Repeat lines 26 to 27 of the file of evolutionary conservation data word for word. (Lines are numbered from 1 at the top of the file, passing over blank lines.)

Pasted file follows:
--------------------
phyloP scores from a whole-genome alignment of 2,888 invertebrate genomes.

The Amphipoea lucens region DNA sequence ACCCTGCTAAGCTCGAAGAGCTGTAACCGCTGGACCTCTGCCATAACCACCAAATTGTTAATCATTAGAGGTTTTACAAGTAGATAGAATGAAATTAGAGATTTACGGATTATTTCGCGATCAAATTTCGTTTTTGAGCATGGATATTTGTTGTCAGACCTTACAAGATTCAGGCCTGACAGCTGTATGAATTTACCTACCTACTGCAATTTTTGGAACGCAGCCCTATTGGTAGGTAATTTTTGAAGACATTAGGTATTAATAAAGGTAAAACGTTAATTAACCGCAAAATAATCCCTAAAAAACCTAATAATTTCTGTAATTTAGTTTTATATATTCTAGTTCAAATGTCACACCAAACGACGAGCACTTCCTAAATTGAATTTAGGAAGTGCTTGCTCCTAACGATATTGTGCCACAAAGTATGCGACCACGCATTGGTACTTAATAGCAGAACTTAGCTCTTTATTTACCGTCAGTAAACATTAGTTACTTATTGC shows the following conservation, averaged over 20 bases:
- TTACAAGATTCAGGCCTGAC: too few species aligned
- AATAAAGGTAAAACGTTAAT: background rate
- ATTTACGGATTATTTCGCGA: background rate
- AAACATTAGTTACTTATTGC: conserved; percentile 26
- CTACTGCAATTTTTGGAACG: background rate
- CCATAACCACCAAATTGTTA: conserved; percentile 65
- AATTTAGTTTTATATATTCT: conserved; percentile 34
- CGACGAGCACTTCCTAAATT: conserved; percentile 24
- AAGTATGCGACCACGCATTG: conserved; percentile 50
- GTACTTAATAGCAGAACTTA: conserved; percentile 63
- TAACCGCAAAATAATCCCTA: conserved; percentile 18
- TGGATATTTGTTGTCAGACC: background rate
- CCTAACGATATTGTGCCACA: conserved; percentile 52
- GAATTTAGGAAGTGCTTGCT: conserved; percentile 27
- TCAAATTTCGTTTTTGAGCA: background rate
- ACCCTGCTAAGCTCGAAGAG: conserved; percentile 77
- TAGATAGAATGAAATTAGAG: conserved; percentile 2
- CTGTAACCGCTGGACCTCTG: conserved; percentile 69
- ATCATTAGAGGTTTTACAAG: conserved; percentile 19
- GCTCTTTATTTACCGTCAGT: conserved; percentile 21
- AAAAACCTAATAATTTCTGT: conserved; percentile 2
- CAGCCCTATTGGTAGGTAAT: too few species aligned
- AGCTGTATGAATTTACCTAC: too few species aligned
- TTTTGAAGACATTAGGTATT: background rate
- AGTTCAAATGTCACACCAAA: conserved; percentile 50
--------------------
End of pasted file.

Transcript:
- TTTTGAAGACATTAGGTATT: background rate
- AGTTCAAATGTCACACCAAA: conserved; percentile 50